Famous elephant Packy is turning 51 at Oregon Zoo

April 9, 2013 - 3:28pm
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Elephantastic celebration features a birthday party for Portland's biggest celebrity

The Oregon Zoo is throwing an elephant-sized party to celebrate the species that made it famous. Elephantastic, held each year on or near Packy's birthday, takes place Sunday, April 14, from 10 a.m. to 4 p.m. at the zoo. Packy, the oldest male Asian elephant in North America, turns 51 that day.

Elephantastic, free with zoo admission, features a full day of activities, with games, crafts and that ever-popular fashion accessory: elephant ears.

Humans can enjoy cake at Packy's party, too, courtesy of Lamb's Wilsonville Market. Guests should be sure to grab a piece at noon when the cake is served — whether it's for humans or elephants, cake tends to go fast on Packy's birthday.

Just before 2 p.m., a children's choir from the Harmony Road Music Center will perform an original song for Packy in the Elephant Plaza picnic area, next to the sculpture garden.

At 2 p.m., Packy will receive his birthday cake, and visitors can join in singing the birthday song to the prestigious pachyderm as he chows down. The cake, baked by the zoo's executive chef, Paul Bosch, is a 40-pound whole-wheat concoction topped with frosting, apples, carrots and celery. While the cake's design changes from year to year, the way Packy eats his baked good remains the same: quickly.

The fun continues through the afternoon with face painting, games, puppet shows, elephant-sized puzzles, crafts and giant birthday cards for Packy and Rama.

"The Oregon Zoo is world-renowned for its Asian elephant program," said Kim Smith, zoo director, "and Packy's birth was the cornerstone on which this program was built. Packy has been inspiring people to care about elephants for more than half a century. It's only fitting to celebrate the elephant who started it all."

In 1962, Packy became the first elephant to be born in the Western Hemisphere in 44 years, and he's held a special spot in his fans' hearts ever since. Packy's birth also helped scientists better understand elephants and opened the door to a new era in elephant welfare.

"Packy started it all," said Bob Lee, elephant curator. "The focus on elephant welfare, the knowledge about elephants. He's an elder statesman now — the oldest male Asian elephant in North America."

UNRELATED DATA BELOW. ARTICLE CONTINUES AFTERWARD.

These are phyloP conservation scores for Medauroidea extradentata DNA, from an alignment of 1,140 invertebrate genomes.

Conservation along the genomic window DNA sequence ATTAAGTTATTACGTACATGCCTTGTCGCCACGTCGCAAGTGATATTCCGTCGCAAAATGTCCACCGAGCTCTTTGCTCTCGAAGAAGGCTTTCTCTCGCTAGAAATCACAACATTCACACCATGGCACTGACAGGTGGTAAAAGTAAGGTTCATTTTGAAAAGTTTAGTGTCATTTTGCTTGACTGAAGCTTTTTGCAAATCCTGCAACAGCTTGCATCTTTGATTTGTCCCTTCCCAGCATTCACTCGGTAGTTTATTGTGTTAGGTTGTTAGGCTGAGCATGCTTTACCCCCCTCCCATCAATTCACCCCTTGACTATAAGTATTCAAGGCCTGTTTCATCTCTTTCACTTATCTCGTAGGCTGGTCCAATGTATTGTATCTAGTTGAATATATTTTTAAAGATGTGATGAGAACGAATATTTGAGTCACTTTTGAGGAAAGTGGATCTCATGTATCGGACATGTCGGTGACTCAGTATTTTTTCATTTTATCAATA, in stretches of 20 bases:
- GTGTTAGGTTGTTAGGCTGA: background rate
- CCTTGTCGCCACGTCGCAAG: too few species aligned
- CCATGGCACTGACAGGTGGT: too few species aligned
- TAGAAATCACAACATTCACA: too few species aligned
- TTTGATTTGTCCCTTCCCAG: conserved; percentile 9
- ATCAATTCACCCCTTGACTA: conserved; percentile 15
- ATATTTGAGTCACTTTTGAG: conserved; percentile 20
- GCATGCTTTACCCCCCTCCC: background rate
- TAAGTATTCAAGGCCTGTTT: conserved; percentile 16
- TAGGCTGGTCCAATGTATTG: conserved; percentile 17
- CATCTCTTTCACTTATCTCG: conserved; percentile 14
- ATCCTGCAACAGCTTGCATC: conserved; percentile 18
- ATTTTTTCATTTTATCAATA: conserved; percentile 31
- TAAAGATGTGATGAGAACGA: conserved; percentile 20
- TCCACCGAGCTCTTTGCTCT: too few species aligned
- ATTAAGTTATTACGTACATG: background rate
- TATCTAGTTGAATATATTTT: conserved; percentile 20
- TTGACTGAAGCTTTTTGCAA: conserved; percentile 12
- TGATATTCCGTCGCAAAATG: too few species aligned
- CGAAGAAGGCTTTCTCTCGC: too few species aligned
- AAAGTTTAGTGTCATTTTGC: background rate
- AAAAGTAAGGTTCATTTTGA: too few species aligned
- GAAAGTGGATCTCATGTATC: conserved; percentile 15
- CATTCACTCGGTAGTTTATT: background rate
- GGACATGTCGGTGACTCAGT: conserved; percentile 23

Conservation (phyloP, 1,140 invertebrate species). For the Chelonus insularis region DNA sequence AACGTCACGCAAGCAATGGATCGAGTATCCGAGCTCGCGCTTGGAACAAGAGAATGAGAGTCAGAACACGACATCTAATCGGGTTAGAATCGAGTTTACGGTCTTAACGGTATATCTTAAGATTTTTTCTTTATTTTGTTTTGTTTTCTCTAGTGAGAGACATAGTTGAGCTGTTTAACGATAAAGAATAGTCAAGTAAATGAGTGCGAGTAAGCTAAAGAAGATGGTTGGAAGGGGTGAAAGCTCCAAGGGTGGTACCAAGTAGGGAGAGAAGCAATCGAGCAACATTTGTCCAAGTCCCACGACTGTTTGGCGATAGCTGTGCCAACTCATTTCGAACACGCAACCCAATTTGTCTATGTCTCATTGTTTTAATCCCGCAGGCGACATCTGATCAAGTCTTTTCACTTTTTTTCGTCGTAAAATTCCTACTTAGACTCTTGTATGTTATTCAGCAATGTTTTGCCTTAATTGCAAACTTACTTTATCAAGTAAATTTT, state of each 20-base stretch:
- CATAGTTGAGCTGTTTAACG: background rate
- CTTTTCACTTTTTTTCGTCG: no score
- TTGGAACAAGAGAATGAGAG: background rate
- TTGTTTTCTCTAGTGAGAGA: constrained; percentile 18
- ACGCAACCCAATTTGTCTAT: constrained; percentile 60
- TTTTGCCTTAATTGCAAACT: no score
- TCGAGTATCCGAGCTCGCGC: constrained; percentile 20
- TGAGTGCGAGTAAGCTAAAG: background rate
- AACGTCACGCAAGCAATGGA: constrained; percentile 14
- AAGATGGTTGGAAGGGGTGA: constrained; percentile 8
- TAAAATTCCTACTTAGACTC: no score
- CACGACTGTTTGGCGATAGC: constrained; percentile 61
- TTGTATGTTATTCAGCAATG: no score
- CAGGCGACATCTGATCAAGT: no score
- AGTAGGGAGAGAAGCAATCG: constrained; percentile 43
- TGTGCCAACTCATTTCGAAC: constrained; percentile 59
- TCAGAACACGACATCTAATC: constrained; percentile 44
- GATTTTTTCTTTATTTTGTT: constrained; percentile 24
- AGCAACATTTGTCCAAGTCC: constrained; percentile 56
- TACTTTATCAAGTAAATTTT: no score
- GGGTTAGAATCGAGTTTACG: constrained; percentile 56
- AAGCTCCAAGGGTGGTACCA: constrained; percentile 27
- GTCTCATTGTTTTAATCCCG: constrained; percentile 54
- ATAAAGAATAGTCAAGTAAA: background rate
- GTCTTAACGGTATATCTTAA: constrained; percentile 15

Lee noted that while some elephants can live to be 65 or 70, that's comparable to humans making it past 100 — not many of us last that long.

"Packy is in excellent health," Lee said, "but he's definitely a senior citizen. We're starting to see some of the normal signs of aging now — muscle loss and some occasional joint pain — but overall he's phenomenally healthy for his age. He still has that regal manner about him and just sort of exudes confidence."

In addition to being the oldest, Packy is one of the largest male Asian elephants, standing 10 feet 6 inches tall at the shoulder and tipping the scales at around 12,500 pounds. He has fathered seven calves, including Sung-Surin ("Shine") and Rama, both of whom currently live at the zoo.

Packy arrived shortly before 6 a.m. on April 14, 1962, and news about the 225-pound baby spread rapidly. Newspapers and radio stations around the world announced the birth, and Life magazine covered the event with an 11-page spread describing "The Nativity of Packy." Gifts flooded the zoo — everything from gold-plated safety pins to hand-knit baby clothing — and visitors flocked to see the new pachyderm.

Portland has celebrated Packy's birthday every year for the past five decades. At the celebration for Packy's 50th last year, Portland's Royal Rosarians bestowed honorary knighthood upon the pachyderm (dubbing him "Sir Knight Packy" under the rose Super Star), and the Portland Rose Festival named Packy grand marshal of the 2012 Grand Floral Parade.

Next year's Elephantastic celebration should be very different from those of years past. In June, the zoo plans to break ground on Elephant Lands, a sweeping expansion of the Asian elephant habitat that will quadruple the elephants' space and dramatically enhance their daily experiences. The new habitat is designed to let elephants be elephants, giving Packy and the rest of the herd choices about how they spend their days and nights. Learn more about Elephant Lands.